Suddenly almonds are inexpensive again
Prices for the nut have fallen by about 25 percent since late 2014.
Almonds, the beloved snack that recently overtook peanuts as the most consumed nut inAmerica, might have gotten a little too popular for their own good.
After years of steady price increases, thanks in large part to skyrocketing demand, the protein-packed nut suddenly has become much cheaper. Almond prices, which reached record highs early last year, have fallen by roughly 25 percent since late 2014.
“They dropped a lot faster and further than anyone had expected,” to about $3 per pound, said Vernon Crowder, who is a senior analyst Radobank, a food and agribusiness research firm.
The price plunge is putting a strain on the industry. And it’s aso exposing the complicated and often unpredictable circumstances that dictate why certain nuts cost what they do.
Before almond prices fell, they rose to record highs, selling for as much as $5 a pound for premium varieties. The rise had a lot to do with demand, which grew by more than 200 percent between 2005 and 2012.
But it also had to do with water — or the lack thereof.
Almonds are a famouslywaterintensive crop, requiring more than a gallon ofwater per almond. And California, which is responsible for producing roughly 80 percent of the world’s almonds, has endured a crippling drought in the past few years.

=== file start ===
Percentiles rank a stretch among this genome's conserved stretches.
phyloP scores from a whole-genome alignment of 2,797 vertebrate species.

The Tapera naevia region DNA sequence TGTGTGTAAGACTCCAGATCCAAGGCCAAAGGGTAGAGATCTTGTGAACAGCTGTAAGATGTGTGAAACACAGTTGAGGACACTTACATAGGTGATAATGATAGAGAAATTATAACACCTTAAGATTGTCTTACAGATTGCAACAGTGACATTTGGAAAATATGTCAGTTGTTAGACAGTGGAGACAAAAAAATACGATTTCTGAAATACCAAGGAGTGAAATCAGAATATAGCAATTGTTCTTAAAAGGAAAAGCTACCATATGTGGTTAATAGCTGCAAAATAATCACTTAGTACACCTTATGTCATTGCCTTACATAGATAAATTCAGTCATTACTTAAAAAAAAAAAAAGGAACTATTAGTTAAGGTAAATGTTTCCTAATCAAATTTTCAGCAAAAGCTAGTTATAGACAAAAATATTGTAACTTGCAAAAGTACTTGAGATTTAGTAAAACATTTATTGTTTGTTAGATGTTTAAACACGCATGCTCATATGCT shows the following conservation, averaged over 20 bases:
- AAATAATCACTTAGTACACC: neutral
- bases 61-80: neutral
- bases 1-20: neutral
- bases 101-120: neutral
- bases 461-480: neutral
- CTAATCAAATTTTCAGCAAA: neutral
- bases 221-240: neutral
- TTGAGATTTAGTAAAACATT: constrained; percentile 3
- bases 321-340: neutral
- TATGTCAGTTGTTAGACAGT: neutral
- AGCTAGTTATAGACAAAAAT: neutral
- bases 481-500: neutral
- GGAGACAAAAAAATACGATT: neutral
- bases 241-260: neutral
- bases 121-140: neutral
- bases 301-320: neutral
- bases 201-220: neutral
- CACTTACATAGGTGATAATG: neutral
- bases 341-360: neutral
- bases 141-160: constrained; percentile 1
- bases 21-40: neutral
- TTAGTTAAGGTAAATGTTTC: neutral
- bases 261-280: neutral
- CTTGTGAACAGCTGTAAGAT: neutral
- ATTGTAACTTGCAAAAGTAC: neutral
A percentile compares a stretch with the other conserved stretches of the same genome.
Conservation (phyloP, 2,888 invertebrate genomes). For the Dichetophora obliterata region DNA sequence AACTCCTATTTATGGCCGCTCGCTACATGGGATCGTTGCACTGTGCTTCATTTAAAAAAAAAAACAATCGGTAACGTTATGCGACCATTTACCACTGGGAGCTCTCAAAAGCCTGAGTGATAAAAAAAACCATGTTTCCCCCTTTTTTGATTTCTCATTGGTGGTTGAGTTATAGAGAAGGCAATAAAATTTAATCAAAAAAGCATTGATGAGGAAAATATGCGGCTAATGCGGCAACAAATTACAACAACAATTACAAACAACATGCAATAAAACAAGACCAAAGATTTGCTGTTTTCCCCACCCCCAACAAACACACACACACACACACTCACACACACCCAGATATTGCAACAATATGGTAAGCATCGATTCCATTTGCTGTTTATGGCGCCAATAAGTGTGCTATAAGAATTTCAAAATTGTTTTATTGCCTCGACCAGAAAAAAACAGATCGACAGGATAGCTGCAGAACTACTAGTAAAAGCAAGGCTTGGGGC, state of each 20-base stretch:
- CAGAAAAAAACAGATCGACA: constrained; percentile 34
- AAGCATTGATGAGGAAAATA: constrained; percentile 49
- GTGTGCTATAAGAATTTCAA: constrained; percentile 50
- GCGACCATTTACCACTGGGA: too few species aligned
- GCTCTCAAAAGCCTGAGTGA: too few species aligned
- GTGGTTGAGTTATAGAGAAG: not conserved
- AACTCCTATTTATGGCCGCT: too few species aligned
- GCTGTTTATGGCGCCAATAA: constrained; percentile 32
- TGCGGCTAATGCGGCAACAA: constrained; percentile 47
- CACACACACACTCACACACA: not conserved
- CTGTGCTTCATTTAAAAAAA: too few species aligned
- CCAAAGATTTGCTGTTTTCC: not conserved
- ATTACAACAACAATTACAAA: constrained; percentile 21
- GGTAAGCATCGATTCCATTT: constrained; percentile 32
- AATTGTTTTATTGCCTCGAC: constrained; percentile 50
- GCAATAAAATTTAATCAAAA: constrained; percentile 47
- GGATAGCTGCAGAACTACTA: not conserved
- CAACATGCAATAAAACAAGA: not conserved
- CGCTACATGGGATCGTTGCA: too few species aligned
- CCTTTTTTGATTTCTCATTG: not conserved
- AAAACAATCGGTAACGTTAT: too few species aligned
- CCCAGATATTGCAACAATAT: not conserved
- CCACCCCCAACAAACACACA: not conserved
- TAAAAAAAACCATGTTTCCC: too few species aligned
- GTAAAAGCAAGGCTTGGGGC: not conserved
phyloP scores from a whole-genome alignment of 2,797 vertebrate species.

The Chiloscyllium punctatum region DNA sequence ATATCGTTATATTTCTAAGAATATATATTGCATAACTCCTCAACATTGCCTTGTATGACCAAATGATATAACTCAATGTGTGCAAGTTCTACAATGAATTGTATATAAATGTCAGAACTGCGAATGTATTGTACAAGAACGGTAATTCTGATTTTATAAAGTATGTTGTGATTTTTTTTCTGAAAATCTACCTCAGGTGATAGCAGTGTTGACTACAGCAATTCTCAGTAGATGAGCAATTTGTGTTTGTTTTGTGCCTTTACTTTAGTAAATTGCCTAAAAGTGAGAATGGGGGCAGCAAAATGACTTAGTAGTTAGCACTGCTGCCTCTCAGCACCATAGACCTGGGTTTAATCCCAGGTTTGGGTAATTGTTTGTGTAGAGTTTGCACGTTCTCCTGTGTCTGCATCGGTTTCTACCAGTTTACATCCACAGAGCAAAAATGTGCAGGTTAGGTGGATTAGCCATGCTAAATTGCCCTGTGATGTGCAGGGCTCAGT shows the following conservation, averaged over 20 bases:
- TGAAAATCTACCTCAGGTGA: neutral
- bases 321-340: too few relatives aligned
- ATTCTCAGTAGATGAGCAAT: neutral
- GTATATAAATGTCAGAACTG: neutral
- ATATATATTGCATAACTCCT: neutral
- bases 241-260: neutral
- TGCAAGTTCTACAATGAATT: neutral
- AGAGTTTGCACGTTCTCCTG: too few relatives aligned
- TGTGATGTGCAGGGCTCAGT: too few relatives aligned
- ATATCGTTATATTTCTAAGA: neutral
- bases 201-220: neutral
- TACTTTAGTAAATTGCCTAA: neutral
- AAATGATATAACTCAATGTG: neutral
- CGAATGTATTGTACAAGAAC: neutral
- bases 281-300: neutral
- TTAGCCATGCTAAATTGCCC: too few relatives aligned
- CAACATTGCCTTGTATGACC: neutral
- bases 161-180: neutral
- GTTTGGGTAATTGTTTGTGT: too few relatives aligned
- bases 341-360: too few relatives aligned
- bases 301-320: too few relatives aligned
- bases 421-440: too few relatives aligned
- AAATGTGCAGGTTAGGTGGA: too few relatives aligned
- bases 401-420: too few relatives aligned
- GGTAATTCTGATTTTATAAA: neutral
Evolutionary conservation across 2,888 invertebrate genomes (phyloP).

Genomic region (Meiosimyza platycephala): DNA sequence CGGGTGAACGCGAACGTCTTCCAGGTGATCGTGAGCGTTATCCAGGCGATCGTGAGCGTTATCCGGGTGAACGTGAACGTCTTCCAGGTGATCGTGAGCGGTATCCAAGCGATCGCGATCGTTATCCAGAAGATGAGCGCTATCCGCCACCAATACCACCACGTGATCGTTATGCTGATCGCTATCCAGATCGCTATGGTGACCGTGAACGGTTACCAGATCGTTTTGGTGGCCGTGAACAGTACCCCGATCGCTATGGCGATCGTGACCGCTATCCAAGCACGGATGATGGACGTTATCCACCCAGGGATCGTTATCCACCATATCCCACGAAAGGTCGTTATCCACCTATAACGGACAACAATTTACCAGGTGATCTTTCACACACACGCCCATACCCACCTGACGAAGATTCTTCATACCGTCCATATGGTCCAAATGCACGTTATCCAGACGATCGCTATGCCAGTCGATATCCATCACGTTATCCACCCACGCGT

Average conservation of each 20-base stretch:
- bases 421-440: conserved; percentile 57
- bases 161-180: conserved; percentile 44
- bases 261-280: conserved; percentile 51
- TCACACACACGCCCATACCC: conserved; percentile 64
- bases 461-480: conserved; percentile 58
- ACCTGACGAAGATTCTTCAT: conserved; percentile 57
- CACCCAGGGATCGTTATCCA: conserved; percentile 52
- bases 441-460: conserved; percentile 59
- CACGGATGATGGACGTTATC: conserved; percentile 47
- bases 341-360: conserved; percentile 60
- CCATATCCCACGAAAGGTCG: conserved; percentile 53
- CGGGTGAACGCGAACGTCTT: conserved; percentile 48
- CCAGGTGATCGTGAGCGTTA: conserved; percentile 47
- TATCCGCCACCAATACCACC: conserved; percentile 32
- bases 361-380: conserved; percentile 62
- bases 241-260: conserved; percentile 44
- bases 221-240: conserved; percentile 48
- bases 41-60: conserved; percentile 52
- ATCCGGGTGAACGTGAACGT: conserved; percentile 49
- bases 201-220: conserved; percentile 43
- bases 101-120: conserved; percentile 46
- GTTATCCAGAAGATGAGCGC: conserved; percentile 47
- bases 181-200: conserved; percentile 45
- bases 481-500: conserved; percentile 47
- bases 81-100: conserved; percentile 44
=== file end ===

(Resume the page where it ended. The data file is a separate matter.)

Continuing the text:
For almond growers, this hasn’t been a huge problem. They sold fewer nuts but made up for the harvest shortfalls by selling them at a premium.
They also passed on the cost of the irrigation needed to combat the drought to consumers. And everyone paid the extra bit, at least at first.
In the case of almonds, volume sales fell by about the same amount as the crop yield fell, but dollar sales remained strong.
But then the American dollar began to strengthen, flexing its muscles against foreign currencies, turning high but manageable prices into headaches for anyone purchasing almonds abroad. Between 60 percent and 70 percent of almonds produced in the U.S. are exported. The vast majority go to Europe and China.
“It was unfortunate for the industry,” Crowder said. “Buyers didn’t respond well to the high prices. We know some products were dropped or switched out. Some mixes were adjusted to use less almonds.”
Asignificant portion of almond sales goes to food manufacturers, who chop, slice and crush them into various candy bars, trail mixes, cakes, pie crusts and other desserts.
And this is where companies, reacting to swollen prices in recent years, have skimped.
Total shipments of almonds fell by 12 percent last year, while exports fell by 15 percent, according to the most recent numbers released by the Almond Board of California.
Then, last year’s crop turned out to be far bigger than expected.
With extra almonds on hand, thanks to the unexpected glut, and even fewer people to buy them, the industry has had to sell its nuts for less.